Creativity and Meaning

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Take a look at this image and think about what you see.

We’ll get back to figuring it out in a moment, but first a question: Where does art exist? Is it in the image on the page or is it in the mind of the person viewing that image?

It’s almost an absurd question, but the implications are serious. Because what art means depends on whose space it shares. And if art lives in the mind, then every viewer is carrying around a different meaning. Imagine the chaos! No one will be able to agree on anything.

In fact, there will be some people who look at art and declare it’s not even art. And worse yet, some people will look at random pictures and objects never intended to be art and they will call them art.

How horrible!

In one famous case, a sculptor put a toilet on display in a museum. Some people did see it as art. Others felt that anyone who saw a toilet as art had to be insane.

So what does all this have to do with the broken-faced bunny?

Well, let me show you the artist creating this piece…

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She’s part of the library program I supervise every Saturday and this Easter they did Easter bunnies that should have looked friendly and cheerful.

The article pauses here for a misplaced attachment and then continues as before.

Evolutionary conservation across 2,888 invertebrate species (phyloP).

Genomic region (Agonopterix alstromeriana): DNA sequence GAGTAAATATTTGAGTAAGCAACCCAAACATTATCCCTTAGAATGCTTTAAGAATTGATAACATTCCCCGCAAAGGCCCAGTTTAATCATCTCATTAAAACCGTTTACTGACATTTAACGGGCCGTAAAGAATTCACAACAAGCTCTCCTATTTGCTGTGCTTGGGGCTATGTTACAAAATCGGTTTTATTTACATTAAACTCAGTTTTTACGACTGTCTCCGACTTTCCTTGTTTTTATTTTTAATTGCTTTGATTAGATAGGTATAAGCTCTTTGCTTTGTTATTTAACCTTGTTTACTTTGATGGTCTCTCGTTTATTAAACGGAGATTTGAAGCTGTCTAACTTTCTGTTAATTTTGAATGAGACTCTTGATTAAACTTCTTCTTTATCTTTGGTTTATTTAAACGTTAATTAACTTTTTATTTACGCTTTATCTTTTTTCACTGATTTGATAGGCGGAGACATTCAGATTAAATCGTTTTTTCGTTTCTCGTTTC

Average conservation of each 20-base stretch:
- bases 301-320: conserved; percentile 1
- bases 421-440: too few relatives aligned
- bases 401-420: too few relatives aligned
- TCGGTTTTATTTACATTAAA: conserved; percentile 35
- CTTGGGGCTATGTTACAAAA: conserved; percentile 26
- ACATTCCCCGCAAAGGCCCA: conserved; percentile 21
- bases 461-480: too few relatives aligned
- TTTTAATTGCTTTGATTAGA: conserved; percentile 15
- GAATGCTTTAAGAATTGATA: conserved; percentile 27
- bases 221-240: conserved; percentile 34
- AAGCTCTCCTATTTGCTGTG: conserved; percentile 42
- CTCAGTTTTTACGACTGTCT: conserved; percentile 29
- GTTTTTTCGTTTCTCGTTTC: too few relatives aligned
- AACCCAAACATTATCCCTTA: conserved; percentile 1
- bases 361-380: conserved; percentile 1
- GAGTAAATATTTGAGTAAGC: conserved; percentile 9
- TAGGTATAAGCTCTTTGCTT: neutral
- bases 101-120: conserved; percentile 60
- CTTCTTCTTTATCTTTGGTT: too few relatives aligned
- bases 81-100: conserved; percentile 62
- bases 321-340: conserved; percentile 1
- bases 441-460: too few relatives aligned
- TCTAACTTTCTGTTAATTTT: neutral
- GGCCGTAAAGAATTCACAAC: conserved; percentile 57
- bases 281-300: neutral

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And most of them did come out just that way. But our little artist ran out of green paint and so her creation became something else.

In my mind (and the minds of most adults I’ve shown it to) her bunny is unsettling and haunting. It reminds me of the poster for the creepy sci-fi movie Donnie Darko.

But our diligent artist surely has never seen the movie or even envisioned these negative emanations when she set out to make her Easter Bunny.

So we come back to the question: Where does this art exist? In its creator’s intent or in the fearful contours conjured into being by a grown-up’s experiences?

Donnie Darko PosterFor a writer, the question comes up too. Is the message of a book what the writer intended or what you see in your head when you read it?

For literature readers of the last 50 years, this is a mostly settled question: The author is dead once the book is published and their intent matters not. The reader owns the meaning.

The issue continues to fascinate me, however, because of the many ways the meaning of a piece of writing, art or music seems to escape the intent of the maker’s creativity, for good or for ill.

 

 


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